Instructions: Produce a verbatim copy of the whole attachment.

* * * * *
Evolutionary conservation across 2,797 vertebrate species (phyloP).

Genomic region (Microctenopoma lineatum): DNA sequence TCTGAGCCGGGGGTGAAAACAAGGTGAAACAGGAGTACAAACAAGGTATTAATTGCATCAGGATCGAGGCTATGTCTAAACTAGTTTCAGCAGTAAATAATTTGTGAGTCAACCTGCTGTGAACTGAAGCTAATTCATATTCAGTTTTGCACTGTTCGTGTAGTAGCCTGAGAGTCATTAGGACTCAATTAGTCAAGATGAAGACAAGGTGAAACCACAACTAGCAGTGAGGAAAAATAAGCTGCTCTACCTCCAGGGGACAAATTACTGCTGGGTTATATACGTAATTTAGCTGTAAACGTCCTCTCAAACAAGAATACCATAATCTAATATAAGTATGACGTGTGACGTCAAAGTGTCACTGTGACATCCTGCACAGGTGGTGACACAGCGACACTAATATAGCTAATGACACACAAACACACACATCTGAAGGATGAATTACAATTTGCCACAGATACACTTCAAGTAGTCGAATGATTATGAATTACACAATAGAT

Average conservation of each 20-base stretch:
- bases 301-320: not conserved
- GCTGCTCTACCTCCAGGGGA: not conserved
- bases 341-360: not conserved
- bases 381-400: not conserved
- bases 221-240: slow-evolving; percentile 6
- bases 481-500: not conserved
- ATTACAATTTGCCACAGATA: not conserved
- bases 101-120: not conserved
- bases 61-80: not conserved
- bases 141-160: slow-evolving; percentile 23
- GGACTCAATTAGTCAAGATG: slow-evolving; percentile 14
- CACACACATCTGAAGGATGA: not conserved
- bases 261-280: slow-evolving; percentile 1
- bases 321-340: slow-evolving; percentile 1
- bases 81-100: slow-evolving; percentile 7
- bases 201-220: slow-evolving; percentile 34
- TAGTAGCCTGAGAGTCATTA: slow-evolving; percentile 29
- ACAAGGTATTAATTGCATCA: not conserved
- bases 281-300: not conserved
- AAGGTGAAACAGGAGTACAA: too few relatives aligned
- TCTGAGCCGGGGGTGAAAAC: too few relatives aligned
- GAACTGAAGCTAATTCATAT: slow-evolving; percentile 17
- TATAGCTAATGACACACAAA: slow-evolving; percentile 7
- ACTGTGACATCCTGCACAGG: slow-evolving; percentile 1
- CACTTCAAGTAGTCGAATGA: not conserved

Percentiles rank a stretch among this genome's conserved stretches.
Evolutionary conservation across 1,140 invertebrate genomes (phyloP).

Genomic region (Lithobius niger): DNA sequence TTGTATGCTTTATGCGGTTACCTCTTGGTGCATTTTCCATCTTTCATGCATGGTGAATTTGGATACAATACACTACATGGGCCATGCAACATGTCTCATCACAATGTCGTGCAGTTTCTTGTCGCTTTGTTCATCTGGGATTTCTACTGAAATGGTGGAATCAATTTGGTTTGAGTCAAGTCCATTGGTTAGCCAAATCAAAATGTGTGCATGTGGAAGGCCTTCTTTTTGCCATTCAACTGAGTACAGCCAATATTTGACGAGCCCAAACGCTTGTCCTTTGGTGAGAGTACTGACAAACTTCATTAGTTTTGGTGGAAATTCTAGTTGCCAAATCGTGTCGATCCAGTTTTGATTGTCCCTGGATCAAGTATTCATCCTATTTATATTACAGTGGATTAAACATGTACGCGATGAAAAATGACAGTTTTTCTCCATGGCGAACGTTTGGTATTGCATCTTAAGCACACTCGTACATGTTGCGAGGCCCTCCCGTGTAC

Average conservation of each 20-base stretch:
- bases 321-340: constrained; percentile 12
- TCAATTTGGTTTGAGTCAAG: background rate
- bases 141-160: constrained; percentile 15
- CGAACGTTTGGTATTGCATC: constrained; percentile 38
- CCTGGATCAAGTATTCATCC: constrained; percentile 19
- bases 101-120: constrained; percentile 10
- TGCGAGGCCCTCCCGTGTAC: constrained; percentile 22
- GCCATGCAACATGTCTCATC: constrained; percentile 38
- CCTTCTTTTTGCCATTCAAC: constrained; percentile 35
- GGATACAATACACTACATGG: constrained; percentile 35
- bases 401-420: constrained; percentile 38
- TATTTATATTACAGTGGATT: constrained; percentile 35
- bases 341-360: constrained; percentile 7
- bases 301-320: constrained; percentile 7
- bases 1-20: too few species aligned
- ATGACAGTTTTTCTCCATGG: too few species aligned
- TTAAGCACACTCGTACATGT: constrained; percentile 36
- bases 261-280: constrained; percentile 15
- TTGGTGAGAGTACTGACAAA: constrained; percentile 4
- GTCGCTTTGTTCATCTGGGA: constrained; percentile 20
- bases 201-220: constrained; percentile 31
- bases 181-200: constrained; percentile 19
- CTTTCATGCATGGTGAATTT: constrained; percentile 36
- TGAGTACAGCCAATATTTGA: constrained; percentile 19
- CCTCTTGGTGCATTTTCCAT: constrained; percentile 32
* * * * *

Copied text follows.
Evolutionary conservation across 2,797 vertebrate species (phyloP).

Genomic region (Microctenopoma lineatum): DNA sequence TCTGAGCCGGGGGTGAAAACAAGGTGAAACAGGAGTACAAACAAGGTATTAATTGCATCAGGATCGAGGCTATGTCTAAACTAGTTTCAGCAGTAAATAATTTGTGAGTCAACCTGCTGTGAACTGAAGCTAATTCATATTCAGTTTTGCACTGTTCGTGTAGTAGCCTGAGAGTCATTAGGACTCAATTAGTCAAGATGAAGACAAGGTGAAACCACAACTAGCAGTGAGGAAAAATAAGCTGCTCTACCTCCAGGGGACAAATTACTGCTGGGTTATATACGTAATTTAGCTGTAAACGTCCTCTCAAACAAGAATACCATAATCTAATATAAGTATGACGTGTGACGTCAAAGTGTCACTGTGACATCCTGCACAGGTGGTGACACAGCGACACTAATATAGCTAATGACACACAAACACACACATCTGAAGGATGAATTACAATTTGCCACAGATACACTTCAAGTAGTCGAATGATTATGAATTACACAATAGAT

Average conservation of each 20-base stretch:
- bases 301-320: not conserved
- GCTGCTCTACCTCCAGGGGA: not conserved
- bases 341-360: not conserved
- bases 381-400: not conserved
- bases 221-240: slow-evolving; percentile 6
- bases 481-500: not conserved
- ATTACAATTTGCCACAGATA: not conserved
- bases 101-120: not conserved
- bases 61-80: not conserved
- bases 141-160: slow-evolving; percentile 23
- GGACTCAATTAGTCAAGATG: slow-evolving; percentile 14
- CACACACATCTGAAGGATGA: not conserved
- bases 261-280: slow-evolving; percentile 1
- bases 321-340: slow-evolving; percentile 1
- bases 81-100: slow-evolving; percentile 7
- bases 201-220: slow-evolving; percentile 34
- TAGTAGCCTGAGAGTCATTA: slow-evolving; percentile 29
- ACAAGGTATTAATTGCATCA: not conserved
- bases 281-300: not conserved
- AAGGTGAAACAGGAGTACAA: too few relatives aligned
- TCTGAGCCGGGGGTGAAAAC: too few relatives aligned
- GAACTGAAGCTAATTCATAT: slow-evolving; percentile 17
- TATAGCTAATGACACACAAA: slow-evolving; percentile 7
- ACTGTGACATCCTGCACAGG: slow-evolving; percentile 1
- CACTTCAAGTAGTCGAATGA: not conserved

Percentiles rank a stretch among this genome's conserved stretches.
Evolutionary conservation across 1,140 invertebrate genomes (phyloP).

Genomic region (Lithobius niger): DNA sequence TTGTATGCTTTATGCGGTTACCTCTTGGTGCATTTTCCATCTTTCATGCATGGTGAATTTGGATACAATACACTACATGGGCCATGCAACATGTCTCATCACAATGTCGTGCAGTTTCTTGTCGCTTTGTTCATCTGGGATTTCTACTGAAATGGTGGAATCAATTTGGTTTGAGTCAAGTCCATTGGTTAGCCAAATCAAAATGTGTGCATGTGGAAGGCCTTCTTTTTGCCATTCAACTGAGTACAGCCAATATTTGACGAGCCCAAACGCTTGTCCTTTGGTGAGAGTACTGACAAACTTCATTAGTTTTGGTGGAAATTCTAGTTGCCAAATCGTGTCGATCCAGTTTTGATTGTCCCTGGATCAAGTATTCATCCTATTTATATTACAGTGGATTAAACATGTACGCGATGAAAAATGACAGTTTTTCTCCATGGCGAACGTTTGGTATTGCATCTTAAGCACACTCGTACATGTTGCGAGGCCCTCCCGTGTAC

Average conservation of each 20-base stretch:
- bases 321-340: constrained; percentile 12
- TCAATTTGGTTTGAGTCAAG: background rate
- bases 141-160: constrained; percentile 15
- CGAACGTTTGGTATTGCATC: constrained; percentile 38
- CCTGGATCAAGTATTCATCC: constrained; percentile 19
- bases 101-120: constrained; percentile 10
- TGCGAGGCCCTCCCGTGTAC: constrained; percentile 22
- GCCATGCAACATGTCTCATC: constrained; percentile 38
- CCTTCTTTTTGCCATTCAAC: constrained; percentile 35
- GGATACAATACACTACATGG: constrained; percentile 35
- bases 401-420: constrained; percentile 38
- TATTTATATTACAGTGGATT: constrained; percentile 35
- bases 341-360: constrained; percentile 7
- bases 301-320: constrained; percentile 7
- bases 1-20: too few species aligned
- ATGACAGTTTTTCTCCATGG: too few species aligned
- TTAAGCACACTCGTACATGT: constrained; percentile 36
- bases 261-280: constrained; percentile 15
- TTGGTGAGAGTACTGACAAA: constrained; percentile 4
- GTCGCTTTGTTCATCTGGGA: constrained; percentile 20
- bases 201-220: constrained; percentile 31
- bases 181-200: constrained; percentile 19
- CTTTCATGCATGGTGAATTT: constrained; percentile 36
- TGAGTACAGCCAATATTTGA: constrained; percentile 19
- CCTCTTGGTGCATTTTCCAT: constrained; percentile 32